2020 Porsche 911's 'Wet Mode' Will Secretly Help You Become a Rain Master
Fender-mounted sensors can adjust the engine, tranny, ABS, and aero settings—but you don't have to tell your track-day buddies.
Driver assistance features are becoming more robust and commonplace with every new vehicle launch. Porsche's newest offering to the market will debut in the eighth-generation of its flagship car, the 911. By coupling a new "wet mode" with sensors in the vehicle's wheel well, the 992 can detect water saturated road or track conditions, and help adjust the driving characteristics of the car to prevent the loss of grip.
Here's how it works: Porsche placed several acoustic sensors in the fender lining of the new 911 which are used to detect the splashing of water droplets, similar to how dashboard-mounted rain sensors function. Instead of waiting for rain to hit the windshield and using the data to turn on the vehicle's wipers, the 911 will be able to sense moisture thrown up from the vehicle's tires and judge if it is being driven in less-than-ideal conditions.
The 911 won't automatically switch into wet mode; rather, it notifies the driver that wet conditions have been detected and that it is advisable to switch. The driver can then use the mode selector dial on the steering wheel to quickly activate the new set of parameters.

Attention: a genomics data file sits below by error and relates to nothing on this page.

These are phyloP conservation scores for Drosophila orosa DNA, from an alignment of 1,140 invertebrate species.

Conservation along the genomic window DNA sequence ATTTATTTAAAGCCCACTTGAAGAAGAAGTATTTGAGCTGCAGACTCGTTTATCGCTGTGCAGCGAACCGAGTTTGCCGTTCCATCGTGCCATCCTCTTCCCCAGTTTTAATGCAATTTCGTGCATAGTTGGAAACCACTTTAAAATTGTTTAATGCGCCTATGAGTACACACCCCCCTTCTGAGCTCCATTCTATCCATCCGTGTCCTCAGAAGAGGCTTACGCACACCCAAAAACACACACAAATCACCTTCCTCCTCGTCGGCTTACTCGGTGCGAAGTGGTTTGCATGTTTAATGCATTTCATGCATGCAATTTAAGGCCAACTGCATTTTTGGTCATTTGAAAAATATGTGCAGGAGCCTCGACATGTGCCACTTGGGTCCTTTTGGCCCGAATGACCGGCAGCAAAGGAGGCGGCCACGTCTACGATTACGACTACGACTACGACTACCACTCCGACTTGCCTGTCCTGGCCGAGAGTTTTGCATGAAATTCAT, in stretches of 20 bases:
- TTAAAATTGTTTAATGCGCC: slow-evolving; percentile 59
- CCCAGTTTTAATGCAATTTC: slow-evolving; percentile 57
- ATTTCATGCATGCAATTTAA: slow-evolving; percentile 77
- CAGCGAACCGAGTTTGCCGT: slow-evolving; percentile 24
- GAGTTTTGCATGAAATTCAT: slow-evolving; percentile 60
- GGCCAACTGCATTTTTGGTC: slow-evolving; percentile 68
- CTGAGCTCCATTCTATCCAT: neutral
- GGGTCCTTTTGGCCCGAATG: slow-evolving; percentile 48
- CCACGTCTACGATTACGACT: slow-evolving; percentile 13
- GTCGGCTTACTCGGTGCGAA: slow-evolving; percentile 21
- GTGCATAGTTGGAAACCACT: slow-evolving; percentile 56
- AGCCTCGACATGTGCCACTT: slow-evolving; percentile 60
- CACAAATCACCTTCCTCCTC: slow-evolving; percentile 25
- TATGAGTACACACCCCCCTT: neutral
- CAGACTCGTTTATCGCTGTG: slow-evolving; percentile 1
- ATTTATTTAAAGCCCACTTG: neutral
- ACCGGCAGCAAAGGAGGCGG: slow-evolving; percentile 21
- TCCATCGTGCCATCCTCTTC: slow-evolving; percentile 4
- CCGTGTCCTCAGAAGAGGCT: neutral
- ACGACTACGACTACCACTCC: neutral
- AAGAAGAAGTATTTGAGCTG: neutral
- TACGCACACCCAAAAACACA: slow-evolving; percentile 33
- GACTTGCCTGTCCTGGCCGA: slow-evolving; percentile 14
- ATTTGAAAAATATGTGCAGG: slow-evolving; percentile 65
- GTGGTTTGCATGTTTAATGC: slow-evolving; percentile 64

Once activated, the car becomes more modest and predictable to drive. First, the engine changes its torque curve by smoothing out throttle response. If equipped with a PDK dual-clutch gearbox, Porsche says that it will adapt to a "modified" shifting strategy to match the new torque curve. Next, the activation thresholds for ABS and stability control become more sensitive, and torque distribution is shifted to contain a more front-biased driving style.
Porsche says that it will also adjust the aerodynamics of the car when the driving mode is engaged. It will adjust cooling flaps located in the front of the vehicle and adapt the rear spoiler in order to prevent understeer or understeer.
“Wet Mode was developed to provide the driver with consistent support in wet conditions," said August Achleitner, the lead engineer behind the 911. "It does not restrict the maximum power of the engine or limit the top speed, and should therefore also not be used as insurance for driving too fast in very wet conditions. Instead, it should be seen as an assistance system in the truest sense.”